New TSX proposals: issuer websites and security-based compensation

Introduction

The TSX has published amendments to the TSX Company Manual which, if enacted, would:

  • require an issuer to maintain a public website and post prescribed documents to the site; and

  • amend the disclosure requirements for security-based compensation arrangements (the 2017 Proposals).

The 2017 Proposals follow an earlier public consultation by the TSX commenced in May 2016 on the same topics (the 2016 Proposals). The 2017 Proposals modify the earlier proposals as a result of public comments received by the TSX.

What is different in the 2017 proposals?

Publicly accessible website. Each TSX-listed issuer will be required to maintain a publicly accessible website as was initially proposed in 2016. What has changed is that the 2017 Proposals have narrowed the documents required to be posted on an issuer’s website. Issuers will only be required to post the following documents:

  • articles of incorporation, amalgamation, continuation or any other constating or establishing documents of the issuer and its by-laws; and

  • if adopted, copies of the issuer’s

    • majority voting policy,

    • advance notice policy,

    • position descriptions for the chairman of the board, the lead director, and key officers,

    • board mandate, and

    • board committee charters.

What is notably missing in the 2017 Proposals is the suggested requirement to post security holder rights plans and security-based compensation arrangements on an issuer’s website. In addition, the 2017 Proposals do not specifically refer to an issuer’s code of business conduct and ethics and its diversity, anti-corruption, human rights, environment and health and safety policies, although comment is requested as to whether these, if adopted, should be required to be posted.

Security-based compensation arrangements. Issuers will be required to make enhanced disclosure regarding their security-based compensation arrangements. The 2017 Proposals:

  • require disclosure of an annual burn rate for each security-based compensation arrangement. This was provided for in the 2016 Proposals. However, the calculation of the burn rate has been modified as a result of comments received. The burn rate will be the percentage calculated by dividing (i) the number of awards granted in the applicable fiscal year by (ii) the weighted average number of outstanding securities of the issuer at the beginning of the applicable fiscal year. The weighted average is the number of outstanding securities adjusted by securities bought back or issued under the arrangement during the period multiplied by a time-weighting factor. For meetings where shareholder approval is sought, issuers will need to disclose the annual burn rate for each of the listed issuer’s three most recently completed fiscal years, unless the plan has not existed for at least three fiscal years, in which case listed issuers will disclose the annual burn rate for each year completed since its adoption or the most recent security holder approval. For annual meetings where security holder approval is not sought, disclosure of the one-year burn rate will be sufficient;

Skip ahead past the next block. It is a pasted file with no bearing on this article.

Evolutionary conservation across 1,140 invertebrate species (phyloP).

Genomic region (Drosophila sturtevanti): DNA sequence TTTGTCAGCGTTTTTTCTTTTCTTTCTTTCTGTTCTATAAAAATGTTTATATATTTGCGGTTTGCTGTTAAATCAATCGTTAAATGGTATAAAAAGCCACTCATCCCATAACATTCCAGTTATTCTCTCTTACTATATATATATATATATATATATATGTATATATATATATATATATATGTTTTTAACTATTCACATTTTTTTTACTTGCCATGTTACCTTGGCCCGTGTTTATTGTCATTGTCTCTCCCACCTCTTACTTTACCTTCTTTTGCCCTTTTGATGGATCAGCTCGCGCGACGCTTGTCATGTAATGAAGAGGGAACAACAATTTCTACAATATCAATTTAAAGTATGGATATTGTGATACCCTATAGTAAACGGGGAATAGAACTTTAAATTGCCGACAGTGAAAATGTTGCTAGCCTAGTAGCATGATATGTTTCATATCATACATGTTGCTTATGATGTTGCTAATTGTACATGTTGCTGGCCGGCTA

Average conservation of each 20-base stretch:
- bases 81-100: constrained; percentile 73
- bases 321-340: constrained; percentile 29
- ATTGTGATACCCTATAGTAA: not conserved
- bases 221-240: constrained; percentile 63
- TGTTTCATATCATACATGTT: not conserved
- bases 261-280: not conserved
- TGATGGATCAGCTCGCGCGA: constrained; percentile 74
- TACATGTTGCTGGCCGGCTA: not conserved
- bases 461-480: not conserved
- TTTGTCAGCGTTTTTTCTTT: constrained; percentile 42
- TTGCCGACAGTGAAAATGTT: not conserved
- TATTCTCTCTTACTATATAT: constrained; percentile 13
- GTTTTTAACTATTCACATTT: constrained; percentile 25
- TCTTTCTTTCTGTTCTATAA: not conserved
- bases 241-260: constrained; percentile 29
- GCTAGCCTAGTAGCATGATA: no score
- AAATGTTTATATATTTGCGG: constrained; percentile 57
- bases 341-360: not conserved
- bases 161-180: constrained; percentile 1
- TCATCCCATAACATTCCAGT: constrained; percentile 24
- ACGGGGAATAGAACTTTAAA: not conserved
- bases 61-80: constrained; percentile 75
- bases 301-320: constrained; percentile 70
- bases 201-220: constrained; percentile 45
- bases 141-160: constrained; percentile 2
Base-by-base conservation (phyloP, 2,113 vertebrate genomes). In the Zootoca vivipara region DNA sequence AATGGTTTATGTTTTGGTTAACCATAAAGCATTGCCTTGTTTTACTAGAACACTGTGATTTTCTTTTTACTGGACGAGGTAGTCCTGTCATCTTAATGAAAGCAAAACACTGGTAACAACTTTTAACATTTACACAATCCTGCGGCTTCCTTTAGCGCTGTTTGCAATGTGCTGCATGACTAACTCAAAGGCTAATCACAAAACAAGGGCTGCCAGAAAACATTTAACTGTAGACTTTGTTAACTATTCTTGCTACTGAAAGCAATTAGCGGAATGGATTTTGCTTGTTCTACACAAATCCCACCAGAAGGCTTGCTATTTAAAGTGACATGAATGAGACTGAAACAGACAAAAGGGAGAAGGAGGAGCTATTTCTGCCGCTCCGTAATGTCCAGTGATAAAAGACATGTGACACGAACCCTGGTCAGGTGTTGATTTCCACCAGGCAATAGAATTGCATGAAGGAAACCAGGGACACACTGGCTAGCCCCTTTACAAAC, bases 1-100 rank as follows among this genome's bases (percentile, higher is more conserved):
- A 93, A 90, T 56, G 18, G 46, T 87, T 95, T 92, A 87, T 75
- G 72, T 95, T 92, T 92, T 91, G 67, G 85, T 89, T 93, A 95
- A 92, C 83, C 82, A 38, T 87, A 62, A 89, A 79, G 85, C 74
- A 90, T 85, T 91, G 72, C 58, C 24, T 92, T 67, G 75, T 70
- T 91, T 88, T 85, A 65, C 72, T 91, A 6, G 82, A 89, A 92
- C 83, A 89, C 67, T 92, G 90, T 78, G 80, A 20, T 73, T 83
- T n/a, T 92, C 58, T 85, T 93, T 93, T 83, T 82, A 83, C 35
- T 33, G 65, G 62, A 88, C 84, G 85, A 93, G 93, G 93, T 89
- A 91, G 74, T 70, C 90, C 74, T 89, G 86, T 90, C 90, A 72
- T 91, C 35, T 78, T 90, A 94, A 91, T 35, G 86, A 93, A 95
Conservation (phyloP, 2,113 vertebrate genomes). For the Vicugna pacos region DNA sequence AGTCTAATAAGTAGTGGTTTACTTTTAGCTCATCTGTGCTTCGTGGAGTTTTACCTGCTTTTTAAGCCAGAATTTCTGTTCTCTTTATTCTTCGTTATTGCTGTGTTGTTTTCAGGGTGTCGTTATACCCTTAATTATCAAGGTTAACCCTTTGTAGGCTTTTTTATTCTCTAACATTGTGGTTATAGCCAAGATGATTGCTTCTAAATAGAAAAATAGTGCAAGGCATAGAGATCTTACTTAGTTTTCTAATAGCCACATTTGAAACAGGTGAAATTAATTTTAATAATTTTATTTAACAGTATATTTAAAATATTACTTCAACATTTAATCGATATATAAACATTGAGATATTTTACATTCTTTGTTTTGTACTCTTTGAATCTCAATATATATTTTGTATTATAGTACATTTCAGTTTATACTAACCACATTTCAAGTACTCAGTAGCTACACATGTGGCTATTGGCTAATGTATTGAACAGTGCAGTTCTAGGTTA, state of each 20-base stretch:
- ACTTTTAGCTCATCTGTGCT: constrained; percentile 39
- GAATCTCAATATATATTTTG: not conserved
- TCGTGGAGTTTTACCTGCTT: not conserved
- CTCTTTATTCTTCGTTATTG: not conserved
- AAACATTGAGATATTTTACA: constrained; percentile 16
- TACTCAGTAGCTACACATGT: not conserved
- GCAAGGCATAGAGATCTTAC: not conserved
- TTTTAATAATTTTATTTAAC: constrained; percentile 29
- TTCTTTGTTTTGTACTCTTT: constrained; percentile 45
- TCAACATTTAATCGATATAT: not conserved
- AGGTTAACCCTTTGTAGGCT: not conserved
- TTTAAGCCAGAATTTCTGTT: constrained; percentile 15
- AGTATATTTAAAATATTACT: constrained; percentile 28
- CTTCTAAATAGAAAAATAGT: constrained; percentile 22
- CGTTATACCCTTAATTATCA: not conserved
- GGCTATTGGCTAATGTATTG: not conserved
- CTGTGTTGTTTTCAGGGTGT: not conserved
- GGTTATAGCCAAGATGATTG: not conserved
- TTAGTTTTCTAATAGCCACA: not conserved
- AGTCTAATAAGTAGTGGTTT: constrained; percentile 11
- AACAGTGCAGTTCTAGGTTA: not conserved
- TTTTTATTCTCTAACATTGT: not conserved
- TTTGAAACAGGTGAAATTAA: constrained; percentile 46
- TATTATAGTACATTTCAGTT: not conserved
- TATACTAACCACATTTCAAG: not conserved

• no longer require disclosure to be made in Form 15, which was included in the 2016 Proposals and was intended to provide simplified user-friendly disclosure on security-based compensation arrangements; and

  • clarify that disclosure prepared for any annual meeting (whether or not shareholder approval is sought) must be prepared as at the last day of the issuer’s fiscal year.

Next steps and background information

Comments on the 2017 Proposals will be accepted until May 7, 2017. A copy of the 2017 Proposals can be accessed here. Our legal update on the 2016 Proposals is available here.


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